Brief

Casella begins using new landfill cell in upstate New York

Dive Brief:

  • Casella Waste Services has begun using the first of two new cells at the Ontario County Landfill in upstate New York which are part of a 43.5-acre expansion project, as reported by the Finger Lakes Times.
  • The state Department of Environmental Conversation approved the expansion within the landfill's existing footprint earlier this year in order to extend capacity to 2028. Some new gas collection infrastructure has been installed, with more planned for the coming years, and the methane will be used to power turbines that generate electricity.
  • Casella paid the county $18 million in addition to expansion costs. Half of that will go to the county's general fund and the other half will go toward helping reduce waste generation 60% by 2028.

Dive Insight:

While Victor Post reported that the local planning director said Ontario County wants to “get out of the landfill business" at a recent event, it isn't ready to do so just yet. If the expansion hadn't been approved the landfill might already be at capacity due in part to the large amount of waste it currently imports. Ontario's local reduction goals may prove challenging, but in two promising signs local food waste diversion efforts are ongoing and the county has been recycling more material over the past six months.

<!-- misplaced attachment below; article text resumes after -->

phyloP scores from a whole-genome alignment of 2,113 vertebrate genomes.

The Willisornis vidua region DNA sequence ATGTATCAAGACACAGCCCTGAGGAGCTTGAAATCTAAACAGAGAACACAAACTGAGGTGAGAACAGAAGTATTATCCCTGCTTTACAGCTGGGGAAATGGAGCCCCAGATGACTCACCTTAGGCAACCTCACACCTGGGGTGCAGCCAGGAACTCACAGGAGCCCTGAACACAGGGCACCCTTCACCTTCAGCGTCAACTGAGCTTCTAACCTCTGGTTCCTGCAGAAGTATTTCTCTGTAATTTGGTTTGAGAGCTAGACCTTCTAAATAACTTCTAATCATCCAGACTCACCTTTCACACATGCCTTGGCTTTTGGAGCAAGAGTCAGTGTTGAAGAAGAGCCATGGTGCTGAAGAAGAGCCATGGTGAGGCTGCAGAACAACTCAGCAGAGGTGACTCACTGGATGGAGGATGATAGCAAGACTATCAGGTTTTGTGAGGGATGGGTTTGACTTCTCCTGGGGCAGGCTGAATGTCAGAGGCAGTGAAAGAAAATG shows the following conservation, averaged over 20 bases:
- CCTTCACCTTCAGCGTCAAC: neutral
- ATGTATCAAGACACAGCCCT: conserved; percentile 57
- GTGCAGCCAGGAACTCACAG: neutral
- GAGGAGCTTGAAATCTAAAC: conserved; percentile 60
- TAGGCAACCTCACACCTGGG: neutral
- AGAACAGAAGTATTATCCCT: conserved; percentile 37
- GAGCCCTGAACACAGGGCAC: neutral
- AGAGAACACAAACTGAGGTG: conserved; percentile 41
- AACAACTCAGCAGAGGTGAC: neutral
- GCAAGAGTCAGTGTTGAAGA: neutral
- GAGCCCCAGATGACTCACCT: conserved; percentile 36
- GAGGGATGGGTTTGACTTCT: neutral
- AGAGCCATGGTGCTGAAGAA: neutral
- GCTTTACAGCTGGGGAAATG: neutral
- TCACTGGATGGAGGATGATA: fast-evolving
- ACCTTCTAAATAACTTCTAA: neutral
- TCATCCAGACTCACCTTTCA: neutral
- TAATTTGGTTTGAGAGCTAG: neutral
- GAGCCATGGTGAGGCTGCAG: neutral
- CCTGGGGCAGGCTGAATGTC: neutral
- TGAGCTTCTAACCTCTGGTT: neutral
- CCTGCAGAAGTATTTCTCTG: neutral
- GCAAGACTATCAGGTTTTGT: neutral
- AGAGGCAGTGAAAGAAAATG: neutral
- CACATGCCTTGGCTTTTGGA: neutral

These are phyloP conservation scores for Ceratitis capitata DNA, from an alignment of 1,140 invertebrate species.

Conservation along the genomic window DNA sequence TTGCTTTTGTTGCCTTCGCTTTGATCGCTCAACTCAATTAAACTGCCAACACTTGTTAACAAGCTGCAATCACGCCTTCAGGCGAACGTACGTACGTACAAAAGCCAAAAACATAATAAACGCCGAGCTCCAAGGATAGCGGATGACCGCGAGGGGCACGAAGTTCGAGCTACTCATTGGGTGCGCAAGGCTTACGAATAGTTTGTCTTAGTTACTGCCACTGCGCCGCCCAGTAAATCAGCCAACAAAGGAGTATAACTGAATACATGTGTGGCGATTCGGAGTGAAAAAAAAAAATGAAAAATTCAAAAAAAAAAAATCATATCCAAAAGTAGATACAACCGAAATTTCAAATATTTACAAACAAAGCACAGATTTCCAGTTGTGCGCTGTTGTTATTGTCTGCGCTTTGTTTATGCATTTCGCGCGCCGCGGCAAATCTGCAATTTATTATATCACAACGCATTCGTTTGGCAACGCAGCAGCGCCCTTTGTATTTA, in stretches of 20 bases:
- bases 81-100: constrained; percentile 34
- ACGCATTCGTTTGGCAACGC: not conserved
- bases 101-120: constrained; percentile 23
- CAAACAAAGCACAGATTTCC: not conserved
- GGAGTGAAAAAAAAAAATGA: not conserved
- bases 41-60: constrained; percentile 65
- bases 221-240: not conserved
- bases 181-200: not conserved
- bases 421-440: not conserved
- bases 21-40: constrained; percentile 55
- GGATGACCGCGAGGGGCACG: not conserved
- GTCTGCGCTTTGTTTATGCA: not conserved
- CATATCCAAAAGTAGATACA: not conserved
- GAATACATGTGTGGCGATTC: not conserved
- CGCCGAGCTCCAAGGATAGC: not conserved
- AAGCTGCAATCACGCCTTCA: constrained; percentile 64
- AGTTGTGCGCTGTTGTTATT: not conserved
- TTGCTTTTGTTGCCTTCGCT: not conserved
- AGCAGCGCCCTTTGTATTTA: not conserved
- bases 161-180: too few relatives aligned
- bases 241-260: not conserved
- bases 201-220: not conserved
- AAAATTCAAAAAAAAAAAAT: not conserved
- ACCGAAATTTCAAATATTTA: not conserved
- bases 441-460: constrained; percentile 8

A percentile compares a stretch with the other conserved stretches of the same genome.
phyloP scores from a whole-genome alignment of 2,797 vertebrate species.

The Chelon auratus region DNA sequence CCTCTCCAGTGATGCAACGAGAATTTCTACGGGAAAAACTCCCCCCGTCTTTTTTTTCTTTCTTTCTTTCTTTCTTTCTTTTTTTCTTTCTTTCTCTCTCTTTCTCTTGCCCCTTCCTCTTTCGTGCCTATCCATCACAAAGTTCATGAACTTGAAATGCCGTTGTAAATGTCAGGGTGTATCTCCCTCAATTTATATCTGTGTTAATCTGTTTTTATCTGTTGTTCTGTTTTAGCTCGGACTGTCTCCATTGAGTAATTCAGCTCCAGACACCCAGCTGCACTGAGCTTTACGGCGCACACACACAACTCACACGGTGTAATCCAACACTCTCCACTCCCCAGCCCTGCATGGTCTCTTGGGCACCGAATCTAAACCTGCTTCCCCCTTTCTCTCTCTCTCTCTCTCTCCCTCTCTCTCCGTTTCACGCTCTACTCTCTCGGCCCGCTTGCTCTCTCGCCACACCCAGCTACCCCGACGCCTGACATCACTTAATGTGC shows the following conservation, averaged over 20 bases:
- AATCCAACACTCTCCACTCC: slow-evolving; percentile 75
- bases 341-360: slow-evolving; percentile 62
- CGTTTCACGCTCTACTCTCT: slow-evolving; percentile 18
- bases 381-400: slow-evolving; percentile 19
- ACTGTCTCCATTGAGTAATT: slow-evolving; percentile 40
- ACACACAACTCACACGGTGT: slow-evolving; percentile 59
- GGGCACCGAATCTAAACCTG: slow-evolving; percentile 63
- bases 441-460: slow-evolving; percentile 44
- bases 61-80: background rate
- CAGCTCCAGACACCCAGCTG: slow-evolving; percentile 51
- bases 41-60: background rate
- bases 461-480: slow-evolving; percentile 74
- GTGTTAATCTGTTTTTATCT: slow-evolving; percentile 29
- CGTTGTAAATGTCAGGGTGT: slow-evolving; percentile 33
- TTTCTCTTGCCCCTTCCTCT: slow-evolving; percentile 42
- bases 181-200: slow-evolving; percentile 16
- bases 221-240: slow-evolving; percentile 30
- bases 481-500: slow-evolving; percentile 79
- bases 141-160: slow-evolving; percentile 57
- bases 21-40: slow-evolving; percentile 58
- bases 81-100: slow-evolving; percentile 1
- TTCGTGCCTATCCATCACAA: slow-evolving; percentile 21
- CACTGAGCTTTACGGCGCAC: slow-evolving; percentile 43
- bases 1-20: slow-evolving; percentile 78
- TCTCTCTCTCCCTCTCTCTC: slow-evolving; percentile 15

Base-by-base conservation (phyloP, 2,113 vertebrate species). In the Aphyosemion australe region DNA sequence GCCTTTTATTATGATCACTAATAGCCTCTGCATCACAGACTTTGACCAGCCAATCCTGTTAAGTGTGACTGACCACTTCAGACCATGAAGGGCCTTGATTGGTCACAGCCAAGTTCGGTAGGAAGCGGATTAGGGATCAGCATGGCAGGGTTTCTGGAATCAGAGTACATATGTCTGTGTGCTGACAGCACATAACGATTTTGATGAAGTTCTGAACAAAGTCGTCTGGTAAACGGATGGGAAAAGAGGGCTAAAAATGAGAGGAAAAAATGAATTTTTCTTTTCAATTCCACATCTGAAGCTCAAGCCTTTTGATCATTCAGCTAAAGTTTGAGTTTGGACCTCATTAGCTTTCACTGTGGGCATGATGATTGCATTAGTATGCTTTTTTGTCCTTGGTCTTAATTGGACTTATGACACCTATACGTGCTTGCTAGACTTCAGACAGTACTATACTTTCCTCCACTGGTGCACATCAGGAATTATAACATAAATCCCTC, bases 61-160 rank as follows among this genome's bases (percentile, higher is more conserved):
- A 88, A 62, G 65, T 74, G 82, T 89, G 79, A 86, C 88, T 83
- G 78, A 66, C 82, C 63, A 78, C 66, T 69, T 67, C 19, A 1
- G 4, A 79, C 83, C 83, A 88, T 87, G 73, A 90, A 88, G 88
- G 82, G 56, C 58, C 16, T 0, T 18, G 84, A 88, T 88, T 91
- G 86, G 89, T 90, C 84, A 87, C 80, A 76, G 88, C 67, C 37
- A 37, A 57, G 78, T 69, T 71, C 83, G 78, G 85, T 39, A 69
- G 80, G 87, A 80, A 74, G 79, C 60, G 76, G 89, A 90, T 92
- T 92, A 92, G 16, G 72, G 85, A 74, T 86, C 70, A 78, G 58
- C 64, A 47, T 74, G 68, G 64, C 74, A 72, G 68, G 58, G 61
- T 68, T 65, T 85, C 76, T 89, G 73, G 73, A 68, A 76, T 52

Less than 20 miles away, public opinion is still very mixed on a potential expansion of the Seneca Meadows Landfill. The site also imports large amounts of waste and pushback to that system caused a major deal between Progressive Waste Solutions and New York to fall through earlier this year. The approval of a new host community benefits agreement is pending along with a local law that would restrict the operation of new solid waste facilities.

Casella has been experiencing its own landfill challenges in Massachusetts due to contamination concerns at the Southbridge site that have put its expansion permit on hold. Landfills aren't often popular in local communities, but these instances show that they can at least be palatable on a case-by-case basis depending on the potential benefits involved.

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Filed Under: Landfill
Top image credit: Depositphotos